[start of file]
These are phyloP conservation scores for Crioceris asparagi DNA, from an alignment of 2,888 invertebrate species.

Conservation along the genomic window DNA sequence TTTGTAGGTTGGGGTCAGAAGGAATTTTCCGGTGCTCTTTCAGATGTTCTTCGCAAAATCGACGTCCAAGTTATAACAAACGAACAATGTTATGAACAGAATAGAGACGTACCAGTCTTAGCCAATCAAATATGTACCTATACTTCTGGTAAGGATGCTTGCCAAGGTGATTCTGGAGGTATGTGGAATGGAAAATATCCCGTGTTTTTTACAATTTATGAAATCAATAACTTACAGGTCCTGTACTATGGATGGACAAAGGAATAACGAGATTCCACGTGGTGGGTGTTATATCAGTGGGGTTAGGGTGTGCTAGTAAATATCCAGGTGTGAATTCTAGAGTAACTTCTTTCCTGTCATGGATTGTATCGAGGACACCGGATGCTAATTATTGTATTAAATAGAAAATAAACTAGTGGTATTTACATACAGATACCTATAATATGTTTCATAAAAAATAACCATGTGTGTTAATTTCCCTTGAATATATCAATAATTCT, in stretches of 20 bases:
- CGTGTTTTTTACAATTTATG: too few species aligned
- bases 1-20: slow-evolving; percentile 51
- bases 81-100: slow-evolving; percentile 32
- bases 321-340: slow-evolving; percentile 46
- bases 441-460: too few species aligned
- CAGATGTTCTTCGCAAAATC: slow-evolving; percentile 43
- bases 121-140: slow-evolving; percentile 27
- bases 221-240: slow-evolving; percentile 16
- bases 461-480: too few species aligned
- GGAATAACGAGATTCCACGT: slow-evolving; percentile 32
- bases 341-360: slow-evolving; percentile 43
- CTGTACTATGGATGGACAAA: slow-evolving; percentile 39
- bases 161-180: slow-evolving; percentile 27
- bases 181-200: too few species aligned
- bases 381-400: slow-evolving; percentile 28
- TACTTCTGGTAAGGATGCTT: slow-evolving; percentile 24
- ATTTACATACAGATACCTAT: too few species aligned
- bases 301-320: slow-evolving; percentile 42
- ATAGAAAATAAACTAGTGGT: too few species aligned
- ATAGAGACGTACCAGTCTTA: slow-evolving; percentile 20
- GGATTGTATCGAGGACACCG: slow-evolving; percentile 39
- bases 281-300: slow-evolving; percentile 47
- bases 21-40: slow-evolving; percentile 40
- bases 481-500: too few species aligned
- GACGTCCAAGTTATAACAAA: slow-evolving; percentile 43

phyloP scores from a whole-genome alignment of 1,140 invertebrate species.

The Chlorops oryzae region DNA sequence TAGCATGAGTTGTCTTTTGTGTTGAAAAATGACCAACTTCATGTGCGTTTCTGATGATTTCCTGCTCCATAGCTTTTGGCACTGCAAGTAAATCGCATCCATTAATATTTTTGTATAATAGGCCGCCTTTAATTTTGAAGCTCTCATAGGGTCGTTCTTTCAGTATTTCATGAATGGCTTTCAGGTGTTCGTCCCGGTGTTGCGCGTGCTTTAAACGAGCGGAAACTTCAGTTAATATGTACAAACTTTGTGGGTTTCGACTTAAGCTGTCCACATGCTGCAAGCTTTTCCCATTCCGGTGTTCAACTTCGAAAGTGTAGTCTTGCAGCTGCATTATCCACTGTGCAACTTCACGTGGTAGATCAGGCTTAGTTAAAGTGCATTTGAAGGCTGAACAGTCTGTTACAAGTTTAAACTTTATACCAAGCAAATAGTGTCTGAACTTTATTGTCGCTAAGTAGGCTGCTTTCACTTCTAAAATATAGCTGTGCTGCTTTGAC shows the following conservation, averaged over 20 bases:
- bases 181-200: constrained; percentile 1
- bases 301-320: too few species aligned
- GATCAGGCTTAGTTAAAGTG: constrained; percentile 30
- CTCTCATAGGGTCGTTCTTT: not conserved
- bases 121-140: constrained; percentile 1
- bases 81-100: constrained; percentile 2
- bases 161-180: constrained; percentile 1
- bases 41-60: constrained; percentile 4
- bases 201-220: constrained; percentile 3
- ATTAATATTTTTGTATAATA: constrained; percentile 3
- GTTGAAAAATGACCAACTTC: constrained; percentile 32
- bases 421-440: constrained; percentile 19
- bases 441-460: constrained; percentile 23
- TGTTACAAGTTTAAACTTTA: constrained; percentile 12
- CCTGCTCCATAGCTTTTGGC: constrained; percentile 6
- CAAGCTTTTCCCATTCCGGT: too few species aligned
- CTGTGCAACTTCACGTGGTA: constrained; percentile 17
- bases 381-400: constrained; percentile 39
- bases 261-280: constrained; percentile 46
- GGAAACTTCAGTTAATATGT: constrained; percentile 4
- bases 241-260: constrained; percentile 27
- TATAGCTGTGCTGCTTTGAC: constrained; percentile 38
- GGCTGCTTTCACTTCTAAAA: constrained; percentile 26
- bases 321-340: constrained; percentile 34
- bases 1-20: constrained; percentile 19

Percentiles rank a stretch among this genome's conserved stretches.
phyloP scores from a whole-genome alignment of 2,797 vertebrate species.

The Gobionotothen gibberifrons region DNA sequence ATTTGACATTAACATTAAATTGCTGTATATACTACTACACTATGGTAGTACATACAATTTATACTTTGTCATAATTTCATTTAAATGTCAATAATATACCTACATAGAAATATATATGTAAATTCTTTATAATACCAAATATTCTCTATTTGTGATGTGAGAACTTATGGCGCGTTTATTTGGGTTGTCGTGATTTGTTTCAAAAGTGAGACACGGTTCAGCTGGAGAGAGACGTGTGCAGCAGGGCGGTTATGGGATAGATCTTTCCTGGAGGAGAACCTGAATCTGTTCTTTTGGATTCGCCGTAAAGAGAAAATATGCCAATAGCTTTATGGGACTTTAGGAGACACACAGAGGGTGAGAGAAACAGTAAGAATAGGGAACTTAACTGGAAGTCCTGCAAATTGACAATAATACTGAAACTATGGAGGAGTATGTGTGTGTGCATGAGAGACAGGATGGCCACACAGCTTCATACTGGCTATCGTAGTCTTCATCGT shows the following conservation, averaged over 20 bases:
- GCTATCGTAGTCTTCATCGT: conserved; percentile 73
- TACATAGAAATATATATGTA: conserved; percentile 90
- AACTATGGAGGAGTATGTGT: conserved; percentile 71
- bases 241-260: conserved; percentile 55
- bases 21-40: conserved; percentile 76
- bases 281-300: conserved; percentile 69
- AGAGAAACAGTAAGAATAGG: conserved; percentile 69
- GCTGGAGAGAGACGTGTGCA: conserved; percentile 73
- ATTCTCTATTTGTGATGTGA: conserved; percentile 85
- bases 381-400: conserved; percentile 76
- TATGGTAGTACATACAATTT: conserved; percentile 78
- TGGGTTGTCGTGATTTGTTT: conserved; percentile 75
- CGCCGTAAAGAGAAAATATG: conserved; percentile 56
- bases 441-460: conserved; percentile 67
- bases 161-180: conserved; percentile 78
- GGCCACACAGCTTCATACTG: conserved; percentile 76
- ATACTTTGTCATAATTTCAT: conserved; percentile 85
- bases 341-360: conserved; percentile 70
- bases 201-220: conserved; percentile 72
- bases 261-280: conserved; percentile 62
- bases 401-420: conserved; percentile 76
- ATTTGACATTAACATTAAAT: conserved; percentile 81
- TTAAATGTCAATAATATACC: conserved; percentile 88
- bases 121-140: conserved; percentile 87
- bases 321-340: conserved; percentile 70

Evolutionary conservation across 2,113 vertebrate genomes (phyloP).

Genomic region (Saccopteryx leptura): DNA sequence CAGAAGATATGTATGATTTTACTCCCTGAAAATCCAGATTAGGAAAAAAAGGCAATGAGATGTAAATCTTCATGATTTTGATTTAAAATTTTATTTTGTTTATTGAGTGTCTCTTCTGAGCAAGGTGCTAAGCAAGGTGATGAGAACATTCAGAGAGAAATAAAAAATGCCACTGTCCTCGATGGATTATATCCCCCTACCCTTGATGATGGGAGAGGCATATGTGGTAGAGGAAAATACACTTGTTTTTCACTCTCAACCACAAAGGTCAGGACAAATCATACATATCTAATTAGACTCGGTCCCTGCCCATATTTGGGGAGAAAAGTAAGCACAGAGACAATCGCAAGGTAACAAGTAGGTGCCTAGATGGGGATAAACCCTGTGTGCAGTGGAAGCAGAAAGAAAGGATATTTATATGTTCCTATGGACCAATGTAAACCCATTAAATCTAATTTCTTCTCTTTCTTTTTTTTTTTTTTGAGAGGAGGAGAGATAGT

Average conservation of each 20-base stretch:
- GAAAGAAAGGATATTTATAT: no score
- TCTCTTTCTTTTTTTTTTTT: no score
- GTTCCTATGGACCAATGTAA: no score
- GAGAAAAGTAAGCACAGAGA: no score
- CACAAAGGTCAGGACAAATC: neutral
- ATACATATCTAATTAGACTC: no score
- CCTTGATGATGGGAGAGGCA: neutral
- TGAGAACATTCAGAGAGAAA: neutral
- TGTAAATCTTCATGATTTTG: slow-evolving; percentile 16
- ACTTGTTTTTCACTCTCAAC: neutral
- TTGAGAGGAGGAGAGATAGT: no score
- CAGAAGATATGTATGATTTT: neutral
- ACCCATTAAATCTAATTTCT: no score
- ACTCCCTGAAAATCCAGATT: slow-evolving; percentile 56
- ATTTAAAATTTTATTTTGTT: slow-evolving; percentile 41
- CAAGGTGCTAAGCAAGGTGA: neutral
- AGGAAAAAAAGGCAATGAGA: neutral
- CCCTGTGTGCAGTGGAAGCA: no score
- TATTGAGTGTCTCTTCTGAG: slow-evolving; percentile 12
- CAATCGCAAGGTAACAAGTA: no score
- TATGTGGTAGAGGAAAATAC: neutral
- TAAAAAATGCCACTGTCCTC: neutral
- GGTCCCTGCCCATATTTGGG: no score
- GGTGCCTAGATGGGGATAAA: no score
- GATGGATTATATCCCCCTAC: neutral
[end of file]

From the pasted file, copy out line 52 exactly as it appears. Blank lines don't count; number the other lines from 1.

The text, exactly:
- GGCTGCTTTCACTTCTAAAA: constrained; percentile 26